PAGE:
Joan of Arc and the Ladies Tree


For those who are following my new series on the life of Joan of Arc, you will be pleased to know that we are going to speak soon about the Ladies Tree.

The Ladies Tree became a point of significant interest during  Joan’s inquisitional trial. This tree was a centuries old landmark that grew by a stream in her hometown of Domrémy. Children would go out to play under its huge branches, and families would repose there from time to time for picnics and games. The Ladies Tree also was known by the name “The Fairies Tree,” a moniker derived from stories passed down through the generations about Fairies playing and dancing under the tree.

The Ladies Tree was one of those key memorials to childhood for the locals. Joan remembered playing and singing under the large tree holding arching branches that touched the ground. All the children went there when they were out playing. However, later in her life, Joan’s inquisitors were more interested in the “Fairy” part of the tree than they were the “Ladies.” Joan’s inquisitors were much interested in whether or not Joan “saw” fairies there, or ever “played with fairies.” This would indicate that Joan’s “Voices” from Heaven might actully have been delusions from Hades. They wanted to see if she had any tendencies toward witchcraft.

Of course, Joan did not. She neither “saw” nor “played with” fairies.


However, the story of the Ladies Tree fascinated me from the moment I first read about it. There was something about the Ladies Tree in Joan of Arc’s story that enraptured me and pulled me to it. Perhaps it was merely my own sentimentality and nostalgia for my youthful, care-free days of ages past. Candidly, I think that really was it. Somehow, in some mystical way that only Our Lord can know and work, I felt that my sentimental emotions coming out of the story of the Ladies Tree connected my past with Joan’s as if grace, somehow by the Hand of God, connected my life with Joan’s.

You might say that this is over-sentimentalizing the situation, an over-reach in my subjective devotion to Joan. Perhaps you are right; I really don’t know (and with equal candor, do not really care). However, you might like to know that I drug you along with me! The story of Joan of Arc and the Ladies Tree inspired me to write a poem that included you. This poem was in honor of my friends with whom I grew up. In this poem I connected us, as friends, with Joan of Arc and the Ladies Tree. In this poem I celebrate our friendship along with Joan’s, such that we all, Joan of Arc, you my friends, and I can gather to meet once more, under that very tree, in union with Joan’s own spirit, as we travel toward our eternal destinations.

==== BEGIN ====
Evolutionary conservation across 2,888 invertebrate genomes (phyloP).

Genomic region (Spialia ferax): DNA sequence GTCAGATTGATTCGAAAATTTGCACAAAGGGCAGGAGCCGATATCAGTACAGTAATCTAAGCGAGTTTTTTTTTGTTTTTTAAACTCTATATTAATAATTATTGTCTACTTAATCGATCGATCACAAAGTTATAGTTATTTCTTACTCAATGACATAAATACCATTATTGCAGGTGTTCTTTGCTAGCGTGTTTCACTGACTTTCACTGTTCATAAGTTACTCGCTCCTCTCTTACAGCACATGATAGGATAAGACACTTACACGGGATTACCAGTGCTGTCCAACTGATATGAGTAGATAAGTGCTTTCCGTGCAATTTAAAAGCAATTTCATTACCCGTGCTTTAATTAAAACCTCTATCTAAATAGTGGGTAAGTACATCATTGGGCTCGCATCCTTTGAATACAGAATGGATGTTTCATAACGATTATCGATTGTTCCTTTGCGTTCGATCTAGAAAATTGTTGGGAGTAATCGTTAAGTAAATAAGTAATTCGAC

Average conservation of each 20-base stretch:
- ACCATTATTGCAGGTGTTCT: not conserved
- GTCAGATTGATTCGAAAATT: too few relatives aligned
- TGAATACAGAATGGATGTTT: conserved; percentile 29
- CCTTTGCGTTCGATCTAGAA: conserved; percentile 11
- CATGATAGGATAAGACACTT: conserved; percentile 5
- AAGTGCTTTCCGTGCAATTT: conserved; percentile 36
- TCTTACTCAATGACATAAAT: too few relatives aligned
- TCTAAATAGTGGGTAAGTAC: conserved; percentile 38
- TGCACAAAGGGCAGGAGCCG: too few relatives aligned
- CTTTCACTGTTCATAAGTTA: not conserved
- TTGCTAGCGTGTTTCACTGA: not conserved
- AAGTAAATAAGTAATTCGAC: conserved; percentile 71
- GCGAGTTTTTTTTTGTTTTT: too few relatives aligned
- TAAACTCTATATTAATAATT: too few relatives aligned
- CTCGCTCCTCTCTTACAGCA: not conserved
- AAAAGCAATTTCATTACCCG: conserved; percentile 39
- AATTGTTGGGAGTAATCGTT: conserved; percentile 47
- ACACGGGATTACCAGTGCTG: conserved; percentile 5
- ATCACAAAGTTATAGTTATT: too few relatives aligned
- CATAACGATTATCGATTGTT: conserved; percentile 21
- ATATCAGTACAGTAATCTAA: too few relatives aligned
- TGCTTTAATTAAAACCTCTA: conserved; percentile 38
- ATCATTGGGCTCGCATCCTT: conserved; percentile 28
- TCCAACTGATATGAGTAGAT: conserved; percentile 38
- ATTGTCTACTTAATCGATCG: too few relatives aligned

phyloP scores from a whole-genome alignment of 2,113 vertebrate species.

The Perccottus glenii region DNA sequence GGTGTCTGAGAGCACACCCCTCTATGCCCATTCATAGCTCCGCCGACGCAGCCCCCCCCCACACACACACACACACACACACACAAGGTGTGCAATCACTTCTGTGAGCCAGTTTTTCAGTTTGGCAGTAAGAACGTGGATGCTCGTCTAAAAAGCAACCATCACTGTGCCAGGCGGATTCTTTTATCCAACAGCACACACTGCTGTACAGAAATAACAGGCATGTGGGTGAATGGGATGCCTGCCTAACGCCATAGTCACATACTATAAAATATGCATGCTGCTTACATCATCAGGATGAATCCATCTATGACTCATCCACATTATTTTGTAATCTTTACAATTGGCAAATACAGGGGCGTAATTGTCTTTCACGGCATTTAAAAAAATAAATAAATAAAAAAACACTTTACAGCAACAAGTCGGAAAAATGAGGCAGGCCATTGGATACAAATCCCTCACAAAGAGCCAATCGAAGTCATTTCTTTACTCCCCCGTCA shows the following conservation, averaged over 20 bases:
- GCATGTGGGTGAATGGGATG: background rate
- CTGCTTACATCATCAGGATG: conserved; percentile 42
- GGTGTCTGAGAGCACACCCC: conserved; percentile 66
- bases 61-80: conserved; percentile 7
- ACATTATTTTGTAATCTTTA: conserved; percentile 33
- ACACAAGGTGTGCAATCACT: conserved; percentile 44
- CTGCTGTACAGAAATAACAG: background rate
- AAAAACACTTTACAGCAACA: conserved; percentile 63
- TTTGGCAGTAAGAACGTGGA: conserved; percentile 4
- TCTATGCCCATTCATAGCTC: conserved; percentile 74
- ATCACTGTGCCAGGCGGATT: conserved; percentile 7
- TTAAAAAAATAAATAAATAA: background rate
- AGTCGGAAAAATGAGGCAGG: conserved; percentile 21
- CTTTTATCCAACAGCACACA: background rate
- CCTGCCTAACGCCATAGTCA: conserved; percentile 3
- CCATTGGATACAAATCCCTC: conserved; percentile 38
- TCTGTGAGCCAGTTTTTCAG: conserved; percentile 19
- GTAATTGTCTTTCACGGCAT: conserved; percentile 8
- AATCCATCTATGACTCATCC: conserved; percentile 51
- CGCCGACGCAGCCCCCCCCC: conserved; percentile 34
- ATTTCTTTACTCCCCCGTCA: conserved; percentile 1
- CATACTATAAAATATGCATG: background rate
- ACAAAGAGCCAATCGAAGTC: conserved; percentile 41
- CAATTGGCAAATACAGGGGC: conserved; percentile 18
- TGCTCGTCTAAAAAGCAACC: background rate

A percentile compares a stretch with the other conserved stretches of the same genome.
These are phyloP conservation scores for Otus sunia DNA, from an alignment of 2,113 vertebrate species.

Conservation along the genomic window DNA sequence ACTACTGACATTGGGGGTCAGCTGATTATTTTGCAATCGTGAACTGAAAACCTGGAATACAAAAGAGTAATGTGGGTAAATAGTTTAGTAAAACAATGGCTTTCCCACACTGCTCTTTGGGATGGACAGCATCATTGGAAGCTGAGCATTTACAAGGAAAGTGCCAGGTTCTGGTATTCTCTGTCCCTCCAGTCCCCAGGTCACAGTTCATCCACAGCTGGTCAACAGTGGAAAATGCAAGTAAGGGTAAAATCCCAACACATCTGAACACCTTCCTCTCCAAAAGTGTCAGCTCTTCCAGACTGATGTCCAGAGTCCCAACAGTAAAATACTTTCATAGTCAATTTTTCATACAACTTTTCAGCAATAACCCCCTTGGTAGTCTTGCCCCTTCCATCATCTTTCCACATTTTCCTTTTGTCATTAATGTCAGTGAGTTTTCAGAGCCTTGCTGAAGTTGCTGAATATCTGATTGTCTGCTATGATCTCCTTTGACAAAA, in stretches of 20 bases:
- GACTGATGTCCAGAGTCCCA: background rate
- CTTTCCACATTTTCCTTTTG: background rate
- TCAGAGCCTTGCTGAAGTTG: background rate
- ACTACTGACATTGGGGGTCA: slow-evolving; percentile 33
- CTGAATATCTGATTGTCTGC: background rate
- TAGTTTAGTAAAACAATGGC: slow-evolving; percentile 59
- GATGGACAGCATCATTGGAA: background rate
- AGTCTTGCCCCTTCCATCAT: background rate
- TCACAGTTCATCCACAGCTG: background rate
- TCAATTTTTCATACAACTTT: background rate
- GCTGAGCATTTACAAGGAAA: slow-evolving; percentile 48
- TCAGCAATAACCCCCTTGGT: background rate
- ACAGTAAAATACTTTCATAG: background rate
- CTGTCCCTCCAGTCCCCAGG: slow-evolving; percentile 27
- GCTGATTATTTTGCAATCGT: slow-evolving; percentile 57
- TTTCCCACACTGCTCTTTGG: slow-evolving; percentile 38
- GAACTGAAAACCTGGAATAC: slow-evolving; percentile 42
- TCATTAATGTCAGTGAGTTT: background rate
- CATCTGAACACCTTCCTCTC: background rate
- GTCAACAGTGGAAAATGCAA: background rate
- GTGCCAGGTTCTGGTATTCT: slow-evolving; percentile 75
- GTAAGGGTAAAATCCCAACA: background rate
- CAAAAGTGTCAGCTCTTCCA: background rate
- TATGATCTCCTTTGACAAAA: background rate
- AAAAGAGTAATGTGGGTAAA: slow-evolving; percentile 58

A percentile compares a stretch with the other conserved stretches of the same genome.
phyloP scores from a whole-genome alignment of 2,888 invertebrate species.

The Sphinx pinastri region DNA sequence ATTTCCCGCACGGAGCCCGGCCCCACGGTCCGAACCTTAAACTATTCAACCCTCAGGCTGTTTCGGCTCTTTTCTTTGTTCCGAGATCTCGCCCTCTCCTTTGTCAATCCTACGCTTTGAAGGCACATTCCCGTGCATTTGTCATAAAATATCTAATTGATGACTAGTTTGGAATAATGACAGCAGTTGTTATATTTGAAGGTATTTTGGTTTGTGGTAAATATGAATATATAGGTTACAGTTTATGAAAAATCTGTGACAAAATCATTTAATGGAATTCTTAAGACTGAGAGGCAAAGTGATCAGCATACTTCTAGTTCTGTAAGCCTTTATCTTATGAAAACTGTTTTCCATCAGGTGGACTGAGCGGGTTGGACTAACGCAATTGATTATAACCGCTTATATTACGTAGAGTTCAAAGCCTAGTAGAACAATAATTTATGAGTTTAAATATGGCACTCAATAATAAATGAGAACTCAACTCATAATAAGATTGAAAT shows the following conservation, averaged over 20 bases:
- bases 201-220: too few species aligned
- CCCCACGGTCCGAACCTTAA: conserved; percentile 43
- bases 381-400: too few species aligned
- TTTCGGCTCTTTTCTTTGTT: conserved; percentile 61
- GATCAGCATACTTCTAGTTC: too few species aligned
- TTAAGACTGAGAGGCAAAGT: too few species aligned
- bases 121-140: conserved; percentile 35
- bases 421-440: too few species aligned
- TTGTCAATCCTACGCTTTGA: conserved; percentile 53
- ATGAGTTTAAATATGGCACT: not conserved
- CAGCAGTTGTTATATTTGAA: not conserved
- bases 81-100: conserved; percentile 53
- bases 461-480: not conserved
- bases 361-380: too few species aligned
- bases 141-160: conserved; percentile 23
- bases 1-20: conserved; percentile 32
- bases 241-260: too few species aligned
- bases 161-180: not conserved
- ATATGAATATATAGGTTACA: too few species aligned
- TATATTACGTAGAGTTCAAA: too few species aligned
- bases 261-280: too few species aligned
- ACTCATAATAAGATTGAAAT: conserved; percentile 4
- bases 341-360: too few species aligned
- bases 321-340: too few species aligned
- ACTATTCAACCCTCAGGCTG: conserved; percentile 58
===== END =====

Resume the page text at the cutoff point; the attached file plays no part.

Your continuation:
Yes, my friends, I did that for you. I brought you with me to Joan of Arc’s own memorial to friendship.

The Ladies Tree

When I look out the window pane each day at three to stare
Or rest my elbows on the sill each morn to breathe the air
Sometimes, more now than then, in solitude and thought I see
Delightful sights up on a hill where sits the Ladies Tree
I love to lean and look beyond her shades to pillowed clouds
Out over plains and flowers blowing breezily about
And slightly to one side and down the hill by banks of grass
Is Frogs Spring blue where children often sing, hold hands, and dance
Wistfully turning back inside my house to clean and strain
Over some things collected through my years of joy and pain
With tears I realize the things more treasured than the rest
Are friendships that were forged from youth while playing on that crest
Then came a day I still recall with joy and leaping heart
When at my sill I saw those friends, like me, now aged depart
They left their things, they moved with grace, I saw that from my sill
They looked to make their way across that plain and on that hill
I lean and think that heaven’s call may not be all that long
And how it would be nice to meet those friends once more for song
My apron off, I have a change in plans today at three
Today’s the day I’ll leave my sill and run to the Ladies Tree

~ “The Ladies Tree” by Walter Adams


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